Mike Atherton: 185 not out vs South Africa, 1995
It would be fair to say that for most of England’s 2nd Test away in South Africa in the winter of 1995/96, captain Mike Atherton had been having something of a poor match. He had won the toss, but on a bat-first pitch he had chosen to insert South Africa. South African opener Gary Kirsten likely made Atherton regret his decision early on, making his maiden Test century as his side posted a respectable 332 in their first innings. Atherton, opening England’s innings, was dismissed for just 9 runs courtesy of paceman Allan Donald, as the tourists succumbed for a disappointing 200. South Africa hammered home their advantage, with Brian McMillan going on the attack to register an impressive hundred, to set England the nominal target. More plausibly, they had the best part of 2 days to bat out for an unlikely draw. It was here that Atherton, ever the determined cricketer, came into his own. He remained in the middle for almost 11 hours, soaking up everything the hosts threw at him with an unflappable attitude. Joined by Jack Russell, who batted for four hours for just 29 runs, Atherton saw his side to safety with five wickets in hand with what can only be described at the ultimate captain’s knock.
Ricky Ponting: 156 vs England, 2005
The climax of the third Test of the 2005 Ashes, and Ricky Ponting’s key role in it, was admittedly just one small part of a thrilling series, and yet the class and technique the Australian captain showed in his match-saving knock make it more than memorable in its own right. Ponting’s side were struggling to keep afloat in the series following a good start, and their opponents took the initiative again in the Test at Old Trafford. England made 444 batting first, as their own skipper Michael Vaughan made an excellent century. Australia’s response was unconvincing from the start, with Ponting falling for just 7. Only Shane Warne’s 90 helped the tourists to the decent total of 302, still 142 behind. England attacked in their second innings with the aim of setting Australia a substantial target, as Andrew Strauss racked up a hundred. At the end of the fourth day, following an English declaration, Australia had just begun their improbable chase of 423. While England took regular wickets, the one man they were unable to dismiss was Ponting. What was particularly remarkable about his rescue effort was that it went far beyond mere obduracy – Ponting played an effective counter-attacking innings, with a technically brilliant approach. He remained positive throughout his knock, making 156 before being dismissed for the ninth wicket just moments before the close of play. However, tailenders Brett Lee and Glenn McGrath managed to see out the final few overs, ensuring Ponting’s herculean effort was not in vain.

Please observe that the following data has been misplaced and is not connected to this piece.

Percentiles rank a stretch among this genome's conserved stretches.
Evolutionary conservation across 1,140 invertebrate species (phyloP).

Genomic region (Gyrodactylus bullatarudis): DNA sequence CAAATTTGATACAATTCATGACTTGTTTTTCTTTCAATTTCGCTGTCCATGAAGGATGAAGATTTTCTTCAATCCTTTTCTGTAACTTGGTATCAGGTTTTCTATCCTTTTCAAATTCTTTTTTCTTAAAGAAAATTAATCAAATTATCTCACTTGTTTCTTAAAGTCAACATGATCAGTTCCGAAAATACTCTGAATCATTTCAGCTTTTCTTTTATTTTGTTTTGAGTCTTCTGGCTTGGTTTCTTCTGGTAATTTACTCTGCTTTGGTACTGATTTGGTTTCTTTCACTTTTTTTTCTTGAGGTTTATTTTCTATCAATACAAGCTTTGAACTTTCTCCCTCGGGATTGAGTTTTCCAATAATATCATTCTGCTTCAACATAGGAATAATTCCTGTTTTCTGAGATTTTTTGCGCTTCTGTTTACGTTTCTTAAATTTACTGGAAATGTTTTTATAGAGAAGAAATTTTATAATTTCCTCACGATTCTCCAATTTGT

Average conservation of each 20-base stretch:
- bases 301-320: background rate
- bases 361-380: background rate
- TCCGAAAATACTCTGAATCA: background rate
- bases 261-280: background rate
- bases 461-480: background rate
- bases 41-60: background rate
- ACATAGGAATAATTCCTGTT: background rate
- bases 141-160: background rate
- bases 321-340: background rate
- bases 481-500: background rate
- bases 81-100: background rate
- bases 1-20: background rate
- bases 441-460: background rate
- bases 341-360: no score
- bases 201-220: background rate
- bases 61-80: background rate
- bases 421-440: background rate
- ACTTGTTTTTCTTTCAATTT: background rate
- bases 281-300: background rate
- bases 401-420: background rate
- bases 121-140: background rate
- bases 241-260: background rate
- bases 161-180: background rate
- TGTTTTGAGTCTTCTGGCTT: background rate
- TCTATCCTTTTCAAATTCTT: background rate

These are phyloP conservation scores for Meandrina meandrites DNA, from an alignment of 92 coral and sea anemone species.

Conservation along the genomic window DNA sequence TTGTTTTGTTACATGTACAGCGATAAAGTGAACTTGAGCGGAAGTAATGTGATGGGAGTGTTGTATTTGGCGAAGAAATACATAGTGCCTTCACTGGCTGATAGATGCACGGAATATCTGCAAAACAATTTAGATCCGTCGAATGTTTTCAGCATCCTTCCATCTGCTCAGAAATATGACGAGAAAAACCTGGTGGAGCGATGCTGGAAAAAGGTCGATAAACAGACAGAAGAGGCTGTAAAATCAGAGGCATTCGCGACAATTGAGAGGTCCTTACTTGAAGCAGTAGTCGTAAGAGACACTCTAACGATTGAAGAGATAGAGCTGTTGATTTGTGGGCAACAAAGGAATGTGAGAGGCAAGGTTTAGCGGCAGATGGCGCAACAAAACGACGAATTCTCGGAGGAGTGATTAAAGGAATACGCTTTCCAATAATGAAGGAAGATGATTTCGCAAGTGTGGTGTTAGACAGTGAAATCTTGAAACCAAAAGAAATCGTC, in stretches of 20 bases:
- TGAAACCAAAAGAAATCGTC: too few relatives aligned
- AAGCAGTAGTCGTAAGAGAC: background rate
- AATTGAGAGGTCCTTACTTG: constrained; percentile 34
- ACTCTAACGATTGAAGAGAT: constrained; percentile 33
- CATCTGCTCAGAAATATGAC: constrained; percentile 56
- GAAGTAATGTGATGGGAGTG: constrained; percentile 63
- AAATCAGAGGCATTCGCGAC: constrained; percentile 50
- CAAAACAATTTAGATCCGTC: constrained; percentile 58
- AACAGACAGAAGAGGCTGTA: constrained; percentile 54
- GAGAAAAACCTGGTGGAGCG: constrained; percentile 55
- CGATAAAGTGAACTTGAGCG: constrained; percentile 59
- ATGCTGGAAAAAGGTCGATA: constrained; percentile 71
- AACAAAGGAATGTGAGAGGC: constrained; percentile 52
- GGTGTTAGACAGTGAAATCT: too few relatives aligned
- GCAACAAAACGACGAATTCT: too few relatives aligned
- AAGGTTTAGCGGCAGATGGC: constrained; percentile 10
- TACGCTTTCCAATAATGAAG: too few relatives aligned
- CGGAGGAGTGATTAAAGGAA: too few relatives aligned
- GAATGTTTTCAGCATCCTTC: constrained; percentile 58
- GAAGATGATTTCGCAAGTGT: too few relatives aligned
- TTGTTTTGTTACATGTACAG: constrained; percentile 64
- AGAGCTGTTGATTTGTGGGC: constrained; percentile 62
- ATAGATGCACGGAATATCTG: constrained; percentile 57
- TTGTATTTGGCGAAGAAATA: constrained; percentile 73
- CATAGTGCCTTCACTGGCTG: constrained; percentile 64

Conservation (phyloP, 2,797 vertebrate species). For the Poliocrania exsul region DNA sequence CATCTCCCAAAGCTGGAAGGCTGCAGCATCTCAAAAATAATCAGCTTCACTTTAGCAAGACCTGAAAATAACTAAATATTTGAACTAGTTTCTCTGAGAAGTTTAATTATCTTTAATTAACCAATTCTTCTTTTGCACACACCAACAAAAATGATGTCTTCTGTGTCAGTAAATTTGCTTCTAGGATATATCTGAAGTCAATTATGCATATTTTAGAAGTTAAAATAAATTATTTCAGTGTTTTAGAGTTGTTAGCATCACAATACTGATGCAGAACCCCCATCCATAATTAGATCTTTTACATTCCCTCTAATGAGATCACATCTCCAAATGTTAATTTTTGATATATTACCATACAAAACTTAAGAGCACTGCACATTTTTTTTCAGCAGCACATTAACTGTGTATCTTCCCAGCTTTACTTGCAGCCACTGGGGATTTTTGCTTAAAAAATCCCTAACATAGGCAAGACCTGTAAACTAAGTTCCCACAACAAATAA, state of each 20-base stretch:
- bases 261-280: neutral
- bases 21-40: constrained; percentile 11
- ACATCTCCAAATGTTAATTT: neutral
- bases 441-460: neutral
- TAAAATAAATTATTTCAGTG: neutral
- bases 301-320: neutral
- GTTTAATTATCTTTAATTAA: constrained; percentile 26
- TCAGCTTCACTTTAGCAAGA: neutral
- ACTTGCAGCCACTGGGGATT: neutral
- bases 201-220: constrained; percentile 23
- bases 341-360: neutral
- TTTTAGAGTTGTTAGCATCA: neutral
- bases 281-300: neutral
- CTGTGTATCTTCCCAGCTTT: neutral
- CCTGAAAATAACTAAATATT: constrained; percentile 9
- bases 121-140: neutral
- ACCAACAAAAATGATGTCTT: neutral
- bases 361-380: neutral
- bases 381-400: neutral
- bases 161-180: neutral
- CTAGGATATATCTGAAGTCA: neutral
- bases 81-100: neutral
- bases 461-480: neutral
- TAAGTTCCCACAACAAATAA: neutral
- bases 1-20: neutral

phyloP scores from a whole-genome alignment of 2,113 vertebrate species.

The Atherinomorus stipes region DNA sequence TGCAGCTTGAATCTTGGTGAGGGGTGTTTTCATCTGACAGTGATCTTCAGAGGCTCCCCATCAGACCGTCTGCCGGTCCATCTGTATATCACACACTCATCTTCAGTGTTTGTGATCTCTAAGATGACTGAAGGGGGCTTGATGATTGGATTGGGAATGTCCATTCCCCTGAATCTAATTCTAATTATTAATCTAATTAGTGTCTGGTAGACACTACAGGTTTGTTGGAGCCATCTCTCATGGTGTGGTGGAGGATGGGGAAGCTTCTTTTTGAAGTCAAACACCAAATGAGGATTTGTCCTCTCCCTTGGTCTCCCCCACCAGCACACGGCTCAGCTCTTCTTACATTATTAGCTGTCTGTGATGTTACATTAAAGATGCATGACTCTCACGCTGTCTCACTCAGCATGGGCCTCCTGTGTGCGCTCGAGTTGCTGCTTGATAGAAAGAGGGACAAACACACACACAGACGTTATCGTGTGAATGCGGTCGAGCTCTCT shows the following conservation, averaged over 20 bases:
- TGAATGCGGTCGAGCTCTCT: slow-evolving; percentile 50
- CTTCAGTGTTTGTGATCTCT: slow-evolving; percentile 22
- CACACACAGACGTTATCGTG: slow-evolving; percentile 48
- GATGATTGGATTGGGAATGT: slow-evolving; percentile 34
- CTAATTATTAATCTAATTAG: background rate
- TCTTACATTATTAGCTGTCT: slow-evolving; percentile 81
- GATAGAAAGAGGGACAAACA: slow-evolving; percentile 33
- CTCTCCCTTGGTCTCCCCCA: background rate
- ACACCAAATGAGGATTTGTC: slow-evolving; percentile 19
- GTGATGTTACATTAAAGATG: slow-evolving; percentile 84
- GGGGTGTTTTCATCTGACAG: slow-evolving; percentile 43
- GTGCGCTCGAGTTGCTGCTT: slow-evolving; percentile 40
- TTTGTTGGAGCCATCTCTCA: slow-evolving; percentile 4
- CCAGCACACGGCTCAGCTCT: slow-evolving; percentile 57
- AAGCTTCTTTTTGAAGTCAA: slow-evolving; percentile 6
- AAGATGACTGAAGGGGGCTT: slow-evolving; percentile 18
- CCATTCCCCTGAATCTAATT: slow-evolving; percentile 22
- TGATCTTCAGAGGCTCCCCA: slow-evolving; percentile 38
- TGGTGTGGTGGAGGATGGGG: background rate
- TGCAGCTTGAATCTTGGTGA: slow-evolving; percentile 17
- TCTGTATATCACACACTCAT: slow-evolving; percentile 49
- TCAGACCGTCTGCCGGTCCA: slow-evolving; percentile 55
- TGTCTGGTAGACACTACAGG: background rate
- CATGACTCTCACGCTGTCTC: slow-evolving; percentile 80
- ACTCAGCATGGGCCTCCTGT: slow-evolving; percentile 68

Brendon McCullum: 302 vs India, 2014
Completing the list is another example of a captain leading from the front. In this case Brendon McCullum, a batsman famed for his swashbuckling talents, played a very different kind of innings to that usually expected of him. Despite being 1-0 up in the series against India going into the second and final game, New Zealand, batting first, were rolled over for just 192. India eased into a substantial lead with Ajinkya Rahane’s century the standout performance in a team total of 438. New Zealand, already well behind in the game, appeared certain to suffer a heavy innings defeat when they slipped to 94 for 5, still 152 runs shy of making India bat again. The stage, however, was set for McCullum’s majestic performance. The Black Caps’ captain defied the opposition bowlers in staying at the crease for 775 minutes – or two days’ play. He expertly chose his moments to defend and attack as he compiled New Zealand’s first ever Test triple-century. Supported by excellent centuries from BJ Watling and Jimmy Neesham, McCullum took the game, and any chance of parity in the series, away from India, as New Zealand compiled 680 for 8. If proof was ever needed of how much more there has been to McCullum’s career than power hitting in T20 leagues, this outstanding knock must surely be Exhibit A.
Image Credit: Nic Redhead